One overlooked winner in the recent presidential primary elections is this country’s marijuana industry, which can now breathe a small sigh of relief. Marco Rubio’s recent loss in his home state of Florida caused him to suspend his campaign. He was the last aggressively anti-marijuana candidate in either party still in the race, so his departure almost assures the next president will at least not be a huge step backward for the industry.
Since marijuana is still listed as a Schedule I drug under federal law, any president has huge discretion over federal marijuana rules. Legally, the president could shut down the entire industry at any moment. He could send federal agents to seize and/or arrest every state-sanctioned cannabis business, including both recreational and medical marijuana establishments. Fortunately, in recent years President Obama has decided to take a mostly hands-off approach by leaving the issue mostly up to the individual states, but there has been no guarantee this policy would continue after he left office.
During the campaign, several presidential candidates promised to reverse Obama’s policy on marijuana, and the last one still running was Rubio. Rubio once said, “I’m not in favor of legalizing marijuana. I’m not. I never have been.” Most importantly, when asked by Chuck Todd if he would enforce federal marijuana laws in states that have moved forward with marijuana reform, Rubio simply answered, “Absolutely.”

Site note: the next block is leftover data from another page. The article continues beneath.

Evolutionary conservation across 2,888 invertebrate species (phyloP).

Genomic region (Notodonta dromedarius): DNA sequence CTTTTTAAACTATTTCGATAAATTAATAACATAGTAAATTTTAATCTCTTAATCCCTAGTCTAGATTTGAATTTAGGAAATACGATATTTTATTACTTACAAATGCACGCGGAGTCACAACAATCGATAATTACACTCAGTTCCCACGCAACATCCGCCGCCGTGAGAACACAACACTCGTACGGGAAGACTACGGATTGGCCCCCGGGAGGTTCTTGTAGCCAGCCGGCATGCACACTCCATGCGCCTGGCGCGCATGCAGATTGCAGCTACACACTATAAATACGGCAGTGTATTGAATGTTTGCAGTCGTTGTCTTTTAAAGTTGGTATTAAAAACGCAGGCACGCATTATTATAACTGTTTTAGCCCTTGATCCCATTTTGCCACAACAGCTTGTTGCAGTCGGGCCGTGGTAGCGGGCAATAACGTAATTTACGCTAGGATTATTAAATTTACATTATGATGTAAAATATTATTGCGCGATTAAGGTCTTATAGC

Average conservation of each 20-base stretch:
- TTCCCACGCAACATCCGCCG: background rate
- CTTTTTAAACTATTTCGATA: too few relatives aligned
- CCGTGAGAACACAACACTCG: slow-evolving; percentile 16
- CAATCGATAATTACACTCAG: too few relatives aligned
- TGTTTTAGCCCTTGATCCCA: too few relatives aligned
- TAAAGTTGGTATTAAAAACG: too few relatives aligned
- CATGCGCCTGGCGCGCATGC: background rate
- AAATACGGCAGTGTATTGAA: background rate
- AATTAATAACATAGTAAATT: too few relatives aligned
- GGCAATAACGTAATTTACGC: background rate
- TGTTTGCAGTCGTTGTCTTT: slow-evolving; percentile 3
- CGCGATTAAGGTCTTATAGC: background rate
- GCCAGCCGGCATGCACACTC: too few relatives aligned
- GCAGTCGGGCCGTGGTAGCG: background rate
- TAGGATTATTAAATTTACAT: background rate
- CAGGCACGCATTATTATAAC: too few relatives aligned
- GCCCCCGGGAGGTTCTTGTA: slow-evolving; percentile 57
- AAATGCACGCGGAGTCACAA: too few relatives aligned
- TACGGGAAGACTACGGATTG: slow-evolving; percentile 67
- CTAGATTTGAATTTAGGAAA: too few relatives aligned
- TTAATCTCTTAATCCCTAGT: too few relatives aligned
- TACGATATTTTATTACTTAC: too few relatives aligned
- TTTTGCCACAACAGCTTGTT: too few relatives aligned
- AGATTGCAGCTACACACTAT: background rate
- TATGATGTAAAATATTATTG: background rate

None of the three remaining Republican candidates is great on marijuana issues. According to the Marijuana Policy Project, Donald Trump and Ted Cruz both get a C grade. John Kasich earned a C- grade. But all three of them have at least implied they will leave marijuana decisions to the states. When asked about the issue Trump said, “In terms of marijuana and legalization, I think that should be a state issue, state-by-state.” Cruz similarly claimed, “I don’t support drug legalization, but I do support the Constitution. I think individual states can choose to adopt it.” Kasich has been rather noncommittal on this issue but has indicated he opposes marijuana legalization. He probably won’t use federal enforcement to interfere because of his support for states’ rights.
Among the two remaining Democratic candidates, Bernie Sanders actively advocates for marijuana legalization. While Hillary Clinton is not as supportive of marijuana reform as her rival, she has called states that have moved forward with legalization “laboratories of democracy.” She said she wouldn’t want the federal government to interfere in those states, so we can learn from these experiments.
At worst, the next president will likely continue the status quo at the federal level, which given the delicate legal situation that exists, is good news for the industry and everyone who makes use of it.